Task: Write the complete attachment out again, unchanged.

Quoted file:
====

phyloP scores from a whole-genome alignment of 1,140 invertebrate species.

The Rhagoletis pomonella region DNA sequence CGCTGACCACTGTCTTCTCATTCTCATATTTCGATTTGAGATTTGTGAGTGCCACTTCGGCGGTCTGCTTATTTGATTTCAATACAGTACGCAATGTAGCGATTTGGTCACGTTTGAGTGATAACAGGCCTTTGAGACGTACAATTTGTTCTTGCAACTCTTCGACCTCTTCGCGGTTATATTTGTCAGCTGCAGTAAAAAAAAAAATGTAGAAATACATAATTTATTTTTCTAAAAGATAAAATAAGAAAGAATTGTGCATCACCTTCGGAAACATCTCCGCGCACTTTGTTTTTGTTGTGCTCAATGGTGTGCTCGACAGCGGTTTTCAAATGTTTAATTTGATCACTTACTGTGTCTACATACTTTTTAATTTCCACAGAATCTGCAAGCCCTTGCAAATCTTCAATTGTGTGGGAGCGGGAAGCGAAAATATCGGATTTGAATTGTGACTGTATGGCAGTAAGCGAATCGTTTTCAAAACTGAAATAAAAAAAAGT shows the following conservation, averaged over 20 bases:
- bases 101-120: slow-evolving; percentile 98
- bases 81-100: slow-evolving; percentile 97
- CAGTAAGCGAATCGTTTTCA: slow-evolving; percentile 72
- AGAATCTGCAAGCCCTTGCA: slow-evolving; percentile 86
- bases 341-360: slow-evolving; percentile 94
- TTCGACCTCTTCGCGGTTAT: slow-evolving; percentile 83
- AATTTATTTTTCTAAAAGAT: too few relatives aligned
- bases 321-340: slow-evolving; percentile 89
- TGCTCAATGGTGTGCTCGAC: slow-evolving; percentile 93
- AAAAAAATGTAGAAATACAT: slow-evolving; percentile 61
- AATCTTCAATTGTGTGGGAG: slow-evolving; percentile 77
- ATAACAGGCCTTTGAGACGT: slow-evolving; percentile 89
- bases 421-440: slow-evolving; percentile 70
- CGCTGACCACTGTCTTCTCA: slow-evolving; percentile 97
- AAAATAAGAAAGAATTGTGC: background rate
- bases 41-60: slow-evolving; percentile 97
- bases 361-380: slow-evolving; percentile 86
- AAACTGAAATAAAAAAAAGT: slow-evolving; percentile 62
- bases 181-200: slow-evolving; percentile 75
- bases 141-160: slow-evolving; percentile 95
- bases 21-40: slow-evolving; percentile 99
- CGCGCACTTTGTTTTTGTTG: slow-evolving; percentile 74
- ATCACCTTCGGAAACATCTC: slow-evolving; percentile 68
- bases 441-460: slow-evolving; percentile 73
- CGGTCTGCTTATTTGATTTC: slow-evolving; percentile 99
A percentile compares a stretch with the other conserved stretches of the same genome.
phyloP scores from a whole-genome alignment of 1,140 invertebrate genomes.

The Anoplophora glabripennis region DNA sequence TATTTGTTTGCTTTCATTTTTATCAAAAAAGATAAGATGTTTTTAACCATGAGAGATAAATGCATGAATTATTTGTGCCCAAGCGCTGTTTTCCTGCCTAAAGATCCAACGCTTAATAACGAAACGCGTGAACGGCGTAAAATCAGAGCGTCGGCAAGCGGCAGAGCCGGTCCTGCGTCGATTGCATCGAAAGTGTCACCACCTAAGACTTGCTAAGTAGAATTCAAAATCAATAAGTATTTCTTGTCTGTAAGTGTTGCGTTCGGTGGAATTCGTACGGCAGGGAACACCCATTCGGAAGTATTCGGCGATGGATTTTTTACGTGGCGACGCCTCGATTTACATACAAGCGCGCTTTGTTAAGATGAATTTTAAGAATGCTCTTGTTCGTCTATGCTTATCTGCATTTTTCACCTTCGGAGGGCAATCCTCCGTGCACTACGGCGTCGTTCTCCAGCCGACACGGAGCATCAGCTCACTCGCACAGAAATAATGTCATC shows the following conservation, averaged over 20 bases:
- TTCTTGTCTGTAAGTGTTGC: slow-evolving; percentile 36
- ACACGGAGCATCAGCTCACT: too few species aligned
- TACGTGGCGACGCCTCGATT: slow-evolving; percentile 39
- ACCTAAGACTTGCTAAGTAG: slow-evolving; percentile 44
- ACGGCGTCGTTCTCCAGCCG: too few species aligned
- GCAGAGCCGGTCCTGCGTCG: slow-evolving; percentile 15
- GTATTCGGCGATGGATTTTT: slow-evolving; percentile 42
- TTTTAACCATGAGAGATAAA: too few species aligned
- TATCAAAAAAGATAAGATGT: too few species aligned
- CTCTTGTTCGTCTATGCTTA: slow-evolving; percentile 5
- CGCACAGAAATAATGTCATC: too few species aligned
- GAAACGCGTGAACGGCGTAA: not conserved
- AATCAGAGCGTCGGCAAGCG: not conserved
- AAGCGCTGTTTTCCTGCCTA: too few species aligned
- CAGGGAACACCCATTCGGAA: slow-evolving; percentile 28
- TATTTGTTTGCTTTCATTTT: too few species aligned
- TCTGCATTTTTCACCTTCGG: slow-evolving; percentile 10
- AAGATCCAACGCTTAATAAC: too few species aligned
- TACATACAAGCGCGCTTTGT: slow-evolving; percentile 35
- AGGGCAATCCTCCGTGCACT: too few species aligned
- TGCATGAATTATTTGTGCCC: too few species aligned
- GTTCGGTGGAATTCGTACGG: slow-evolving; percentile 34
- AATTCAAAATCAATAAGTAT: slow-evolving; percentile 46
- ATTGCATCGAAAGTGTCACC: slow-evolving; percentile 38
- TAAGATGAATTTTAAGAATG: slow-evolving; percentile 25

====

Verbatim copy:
phyloP scores from a whole-genome alignment of 1,140 invertebrate species.

The Rhagoletis pomonella region DNA sequence CGCTGACCACTGTCTTCTCATTCTCATATTTCGATTTGAGATTTGTGAGTGCCACTTCGGCGGTCTGCTTATTTGATTTCAATACAGTACGCAATGTAGCGATTTGGTCACGTTTGAGTGATAACAGGCCTTTGAGACGTACAATTTGTTCTTGCAACTCTTCGACCTCTTCGCGGTTATATTTGTCAGCTGCAGTAAAAAAAAAAATGTAGAAATACATAATTTATTTTTCTAAAAGATAAAATAAGAAAGAATTGTGCATCACCTTCGGAAACATCTCCGCGCACTTTGTTTTTGTTGTGCTCAATGGTGTGCTCGACAGCGGTTTTCAAATGTTTAATTTGATCACTTACTGTGTCTACATACTTTTTAATTTCCACAGAATCTGCAAGCCCTTGCAAATCTTCAATTGTGTGGGAGCGGGAAGCGAAAATATCGGATTTGAATTGTGACTGTATGGCAGTAAGCGAATCGTTTTCAAAACTGAAATAAAAAAAAGT shows the following conservation, averaged over 20 bases:
- bases 101-120: slow-evolving; percentile 98
- bases 81-100: slow-evolving; percentile 97
- CAGTAAGCGAATCGTTTTCA: slow-evolving; percentile 72
- AGAATCTGCAAGCCCTTGCA: slow-evolving; percentile 86
- bases 341-360: slow-evolving; percentile 94
- TTCGACCTCTTCGCGGTTAT: slow-evolving; percentile 83
- AATTTATTTTTCTAAAAGAT: too few relatives aligned
- bases 321-340: slow-evolving; percentile 89
- TGCTCAATGGTGTGCTCGAC: slow-evolving; percentile 93
- AAAAAAATGTAGAAATACAT: slow-evolving; percentile 61
- AATCTTCAATTGTGTGGGAG: slow-evolving; percentile 77
- ATAACAGGCCTTTGAGACGT: slow-evolving; percentile 89
- bases 421-440: slow-evolving; percentile 70
- CGCTGACCACTGTCTTCTCA: slow-evolving; percentile 97
- AAAATAAGAAAGAATTGTGC: background rate
- bases 41-60: slow-evolving; percentile 97
- bases 361-380: slow-evolving; percentile 86
- AAACTGAAATAAAAAAAAGT: slow-evolving; percentile 62
- bases 181-200: slow-evolving; percentile 75
- bases 141-160: slow-evolving; percentile 95
- bases 21-40: slow-evolving; percentile 99
- CGCGCACTTTGTTTTTGTTG: slow-evolving; percentile 74
- ATCACCTTCGGAAACATCTC: slow-evolving; percentile 68
- bases 441-460: slow-evolving; percentile 73
- CGGTCTGCTTATTTGATTTC: slow-evolving; percentile 99
A percentile compares a stretch with the other conserved stretches of the same genome.
phyloP scores from a whole-genome alignment of 1,140 invertebrate genomes.

The Anoplophora glabripennis region DNA sequence TATTTGTTTGCTTTCATTTTTATCAAAAAAGATAAGATGTTTTTAACCATGAGAGATAAATGCATGAATTATTTGTGCCCAAGCGCTGTTTTCCTGCCTAAAGATCCAACGCTTAATAACGAAACGCGTGAACGGCGTAAAATCAGAGCGTCGGCAAGCGGCAGAGCCGGTCCTGCGTCGATTGCATCGAAAGTGTCACCACCTAAGACTTGCTAAGTAGAATTCAAAATCAATAAGTATTTCTTGTCTGTAAGTGTTGCGTTCGGTGGAATTCGTACGGCAGGGAACACCCATTCGGAAGTATTCGGCGATGGATTTTTTACGTGGCGACGCCTCGATTTACATACAAGCGCGCTTTGTTAAGATGAATTTTAAGAATGCTCTTGTTCGTCTATGCTTATCTGCATTTTTCACCTTCGGAGGGCAATCCTCCGTGCACTACGGCGTCGTTCTCCAGCCGACACGGAGCATCAGCTCACTCGCACAGAAATAATGTCATC shows the following conservation, averaged over 20 bases:
- TTCTTGTCTGTAAGTGTTGC: slow-evolving; percentile 36
- ACACGGAGCATCAGCTCACT: too few species aligned
- TACGTGGCGACGCCTCGATT: slow-evolving; percentile 39
- ACCTAAGACTTGCTAAGTAG: slow-evolving; percentile 44
- ACGGCGTCGTTCTCCAGCCG: too few species aligned
- GCAGAGCCGGTCCTGCGTCG: slow-evolving; percentile 15
- GTATTCGGCGATGGATTTTT: slow-evolving; percentile 42
- TTTTAACCATGAGAGATAAA: too few species aligned
- TATCAAAAAAGATAAGATGT: too few species aligned
- CTCTTGTTCGTCTATGCTTA: slow-evolving; percentile 5
- CGCACAGAAATAATGTCATC: too few species aligned
- GAAACGCGTGAACGGCGTAA: not conserved
- AATCAGAGCGTCGGCAAGCG: not conserved
- AAGCGCTGTTTTCCTGCCTA: too few species aligned
- CAGGGAACACCCATTCGGAA: slow-evolving; percentile 28
- TATTTGTTTGCTTTCATTTT: too few species aligned
- TCTGCATTTTTCACCTTCGG: slow-evolving; percentile 10
- AAGATCCAACGCTTAATAAC: too few species aligned
- TACATACAAGCGCGCTTTGT: slow-evolving; percentile 35
- AGGGCAATCCTCCGTGCACT: too few species aligned
- TGCATGAATTATTTGTGCCC: too few species aligned
- GTTCGGTGGAATTCGTACGG: slow-evolving; percentile 34
- AATTCAAAATCAATAAGTAT: slow-evolving; percentile 46
- ATTGCATCGAAAGTGTCACC: slow-evolving; percentile 38
- TAAGATGAATTTTAAGAATG: slow-evolving; percentile 25